Transcranial Magnetic Stimulation for Depression in Adolescents and Young Adults study

Transcranial Magnetic Stimulation for Depression in Adolescents and Young Adults study

Dr Aswin Ratheesh

Five to 10 per cent of young Australians experience depression each year.[i] Depression can cause significant disruptions to young people’s schooling, work, relationships and other activities. However, current treatments for depression in young people, such as antidepressant medication or cognitive behavioural therapy (CBT), can take weeks before we know if they’re working or not. Young people with depression or suicidal thoughts need treatments that can provide significant improvements in their symptoms quickly to minimise these disruptions.

The TDAY (Transcranial Magnetic Stimulation for Depression in Adolescents and Young Adults) study aims to find out if transcranial magnetic stimulation (TMS) can improve symptoms of depression in young people more quickly than current treatments.

TMS is administered by an electromagnetic device that sits lightly on the front left-hand-side of the head. The device is shaped like a figure eight.   

The device delivers an electromagnetic pulse that passes through the scalp and skull to stimulate brain tissue. Receiving these pulses over time has been shown to change brain activity and improve symptoms of depression in adults.

TMS is a safe and acceptable treatment. Participants will be awake during each treatment and may feel a twitching or tapping sensation where the coil of the electromagnetic device sits on their head.

What does the study involve?

Participants in the study will be allocated to one of two groups. The first group will receive a standard course of repetitive transcranial magnetic stimulation (rTMS) treatment: one treatment per day, Monday-Friday over a four-week period. The second group will receive a course of concentrated intermittent theta burst (iTBS) treatment. This involves two treatments per day over four weeks. For the first two weeks, participants will receive treatments on Mondays, Wednesdays and Fridays. For the last two weeks, participants will receive treatments on Tuesdays and Thursdays.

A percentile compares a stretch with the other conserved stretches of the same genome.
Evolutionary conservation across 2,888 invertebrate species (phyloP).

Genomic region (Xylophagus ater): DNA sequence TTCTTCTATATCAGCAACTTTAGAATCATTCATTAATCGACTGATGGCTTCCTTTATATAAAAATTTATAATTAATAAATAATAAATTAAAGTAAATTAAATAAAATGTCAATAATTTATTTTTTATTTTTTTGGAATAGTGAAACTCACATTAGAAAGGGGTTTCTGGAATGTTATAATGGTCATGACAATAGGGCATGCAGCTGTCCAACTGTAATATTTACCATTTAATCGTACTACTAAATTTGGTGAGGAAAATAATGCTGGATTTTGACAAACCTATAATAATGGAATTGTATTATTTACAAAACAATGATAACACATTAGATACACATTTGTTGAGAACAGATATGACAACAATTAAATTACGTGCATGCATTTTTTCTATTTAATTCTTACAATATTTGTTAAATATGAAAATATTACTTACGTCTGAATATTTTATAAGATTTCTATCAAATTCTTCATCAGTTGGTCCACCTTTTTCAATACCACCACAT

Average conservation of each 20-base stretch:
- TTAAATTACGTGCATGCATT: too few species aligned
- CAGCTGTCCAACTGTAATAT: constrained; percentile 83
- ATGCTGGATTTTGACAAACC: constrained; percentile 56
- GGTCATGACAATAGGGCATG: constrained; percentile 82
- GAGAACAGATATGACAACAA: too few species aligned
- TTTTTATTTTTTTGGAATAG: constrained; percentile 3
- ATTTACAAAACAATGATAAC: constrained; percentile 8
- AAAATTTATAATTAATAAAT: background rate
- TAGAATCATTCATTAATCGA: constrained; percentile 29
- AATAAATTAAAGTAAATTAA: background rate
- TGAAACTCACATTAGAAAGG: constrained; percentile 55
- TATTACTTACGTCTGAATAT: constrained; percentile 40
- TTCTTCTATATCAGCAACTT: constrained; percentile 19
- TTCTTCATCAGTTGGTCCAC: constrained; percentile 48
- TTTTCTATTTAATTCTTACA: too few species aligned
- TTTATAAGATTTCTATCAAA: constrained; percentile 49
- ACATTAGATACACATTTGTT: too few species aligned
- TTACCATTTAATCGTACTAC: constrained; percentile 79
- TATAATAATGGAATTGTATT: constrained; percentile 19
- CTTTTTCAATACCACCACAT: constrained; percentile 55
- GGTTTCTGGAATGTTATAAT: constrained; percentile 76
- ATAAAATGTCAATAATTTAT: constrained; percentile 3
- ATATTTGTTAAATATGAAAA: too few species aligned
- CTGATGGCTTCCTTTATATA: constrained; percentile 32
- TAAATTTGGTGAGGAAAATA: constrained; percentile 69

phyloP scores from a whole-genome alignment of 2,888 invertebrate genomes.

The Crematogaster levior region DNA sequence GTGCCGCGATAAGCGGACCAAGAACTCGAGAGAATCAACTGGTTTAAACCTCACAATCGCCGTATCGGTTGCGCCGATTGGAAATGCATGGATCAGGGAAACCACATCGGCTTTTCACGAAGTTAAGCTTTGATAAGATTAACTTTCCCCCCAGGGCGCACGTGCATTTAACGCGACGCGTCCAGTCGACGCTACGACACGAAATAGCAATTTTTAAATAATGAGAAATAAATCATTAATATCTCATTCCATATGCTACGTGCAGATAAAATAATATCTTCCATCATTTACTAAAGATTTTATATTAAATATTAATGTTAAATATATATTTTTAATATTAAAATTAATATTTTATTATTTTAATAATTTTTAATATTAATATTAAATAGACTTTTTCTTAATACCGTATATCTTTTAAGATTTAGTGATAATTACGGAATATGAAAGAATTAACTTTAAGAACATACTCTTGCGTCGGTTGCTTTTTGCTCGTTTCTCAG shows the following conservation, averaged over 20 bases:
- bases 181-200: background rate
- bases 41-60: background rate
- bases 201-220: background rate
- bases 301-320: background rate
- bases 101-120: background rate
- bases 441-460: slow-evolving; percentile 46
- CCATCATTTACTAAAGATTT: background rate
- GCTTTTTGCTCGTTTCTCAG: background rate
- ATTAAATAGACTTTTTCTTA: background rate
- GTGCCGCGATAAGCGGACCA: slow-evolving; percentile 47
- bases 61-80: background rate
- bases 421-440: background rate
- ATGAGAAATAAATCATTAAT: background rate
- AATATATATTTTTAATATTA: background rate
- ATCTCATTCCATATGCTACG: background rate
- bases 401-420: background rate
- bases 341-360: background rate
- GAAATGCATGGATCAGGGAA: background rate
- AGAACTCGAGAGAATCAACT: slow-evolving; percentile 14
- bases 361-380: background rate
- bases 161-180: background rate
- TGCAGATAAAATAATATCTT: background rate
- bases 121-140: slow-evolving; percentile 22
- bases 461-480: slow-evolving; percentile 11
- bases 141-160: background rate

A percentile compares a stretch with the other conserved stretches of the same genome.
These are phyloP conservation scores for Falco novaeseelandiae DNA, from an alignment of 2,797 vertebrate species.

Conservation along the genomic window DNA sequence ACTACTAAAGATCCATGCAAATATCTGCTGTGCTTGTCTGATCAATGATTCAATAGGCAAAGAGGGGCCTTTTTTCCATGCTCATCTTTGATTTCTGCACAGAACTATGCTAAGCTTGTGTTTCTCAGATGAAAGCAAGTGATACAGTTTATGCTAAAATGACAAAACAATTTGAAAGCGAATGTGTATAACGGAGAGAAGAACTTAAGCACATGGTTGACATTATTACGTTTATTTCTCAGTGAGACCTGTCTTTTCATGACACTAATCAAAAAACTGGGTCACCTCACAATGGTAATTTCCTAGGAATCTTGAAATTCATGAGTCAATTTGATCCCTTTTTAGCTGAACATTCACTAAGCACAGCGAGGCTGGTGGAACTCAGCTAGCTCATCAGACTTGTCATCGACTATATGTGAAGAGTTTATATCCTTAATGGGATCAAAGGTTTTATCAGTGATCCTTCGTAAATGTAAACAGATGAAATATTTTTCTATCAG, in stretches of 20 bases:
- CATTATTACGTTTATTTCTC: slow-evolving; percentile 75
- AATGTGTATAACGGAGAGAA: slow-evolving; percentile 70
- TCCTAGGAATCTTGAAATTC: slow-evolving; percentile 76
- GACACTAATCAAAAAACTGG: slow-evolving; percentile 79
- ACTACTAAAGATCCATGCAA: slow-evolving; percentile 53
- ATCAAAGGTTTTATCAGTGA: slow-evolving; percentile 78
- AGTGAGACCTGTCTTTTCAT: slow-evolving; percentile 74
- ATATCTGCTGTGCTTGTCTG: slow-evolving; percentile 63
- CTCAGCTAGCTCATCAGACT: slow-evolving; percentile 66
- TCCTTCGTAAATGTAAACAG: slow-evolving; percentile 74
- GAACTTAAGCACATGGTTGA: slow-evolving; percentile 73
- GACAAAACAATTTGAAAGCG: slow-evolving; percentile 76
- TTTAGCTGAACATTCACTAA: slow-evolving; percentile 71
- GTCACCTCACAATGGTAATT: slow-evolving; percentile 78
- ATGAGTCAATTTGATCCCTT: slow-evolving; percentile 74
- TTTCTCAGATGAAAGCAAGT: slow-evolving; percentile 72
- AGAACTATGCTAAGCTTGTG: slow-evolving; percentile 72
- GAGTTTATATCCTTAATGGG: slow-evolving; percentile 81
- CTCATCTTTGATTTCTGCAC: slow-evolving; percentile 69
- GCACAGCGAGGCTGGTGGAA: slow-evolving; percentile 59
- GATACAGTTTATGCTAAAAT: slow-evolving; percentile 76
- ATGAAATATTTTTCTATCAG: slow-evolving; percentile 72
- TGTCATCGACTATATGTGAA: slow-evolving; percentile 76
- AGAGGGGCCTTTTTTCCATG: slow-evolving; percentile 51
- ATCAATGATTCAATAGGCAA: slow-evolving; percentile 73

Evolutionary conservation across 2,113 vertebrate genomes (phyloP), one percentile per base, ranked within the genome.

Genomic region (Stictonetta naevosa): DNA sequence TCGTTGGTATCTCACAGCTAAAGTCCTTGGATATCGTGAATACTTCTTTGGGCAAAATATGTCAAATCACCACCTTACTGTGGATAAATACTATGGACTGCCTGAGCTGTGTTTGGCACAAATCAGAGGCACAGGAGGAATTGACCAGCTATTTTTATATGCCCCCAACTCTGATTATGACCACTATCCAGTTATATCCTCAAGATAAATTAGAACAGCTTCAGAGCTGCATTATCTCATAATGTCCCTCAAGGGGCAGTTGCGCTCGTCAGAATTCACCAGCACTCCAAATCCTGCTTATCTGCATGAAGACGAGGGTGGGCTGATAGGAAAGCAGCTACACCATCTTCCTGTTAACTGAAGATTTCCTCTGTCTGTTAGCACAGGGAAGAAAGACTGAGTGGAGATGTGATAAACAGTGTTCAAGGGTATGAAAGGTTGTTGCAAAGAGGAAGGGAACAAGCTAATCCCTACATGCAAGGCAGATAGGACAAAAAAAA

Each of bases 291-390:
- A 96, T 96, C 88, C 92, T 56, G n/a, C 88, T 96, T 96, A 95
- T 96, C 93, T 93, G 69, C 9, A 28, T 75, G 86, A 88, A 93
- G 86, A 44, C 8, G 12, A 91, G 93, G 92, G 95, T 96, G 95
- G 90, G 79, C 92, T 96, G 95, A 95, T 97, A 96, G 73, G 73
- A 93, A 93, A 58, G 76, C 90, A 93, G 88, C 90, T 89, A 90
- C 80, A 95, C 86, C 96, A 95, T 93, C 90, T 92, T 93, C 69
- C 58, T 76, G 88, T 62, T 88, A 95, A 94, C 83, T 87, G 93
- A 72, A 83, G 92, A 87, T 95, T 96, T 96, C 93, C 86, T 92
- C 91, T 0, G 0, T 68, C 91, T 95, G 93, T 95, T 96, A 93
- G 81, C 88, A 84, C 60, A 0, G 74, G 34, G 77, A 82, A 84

Participants will be reimbursed $10 per treatment session to cover the cost of travel or parking. Participants will also be reimbursed $30 per hour for non-treatment appointments, such as attending appointments before and after the treatment course.


Participants must:

•   be aged 15-25;

•   have capacity to consent to their participation;

•   be experiencing a depressive episode as determined by a psychiatrist or psychiatry trainee;

•   not be responding to antidepressants or other treatments for depression: and

•   be able to travel to Parkville to attend appointments.



Participants must be referred to the TDAY study by their doctor. If you’re interested in taking part in the study, please complete the below form and a member of the team will be in touch to discuss this process with you.



SEP v5   HREC/58852/MH-2020

[i] Australian Bureau of Statistics Causes of Death, Australia. cat. no. 4102.0, 2015.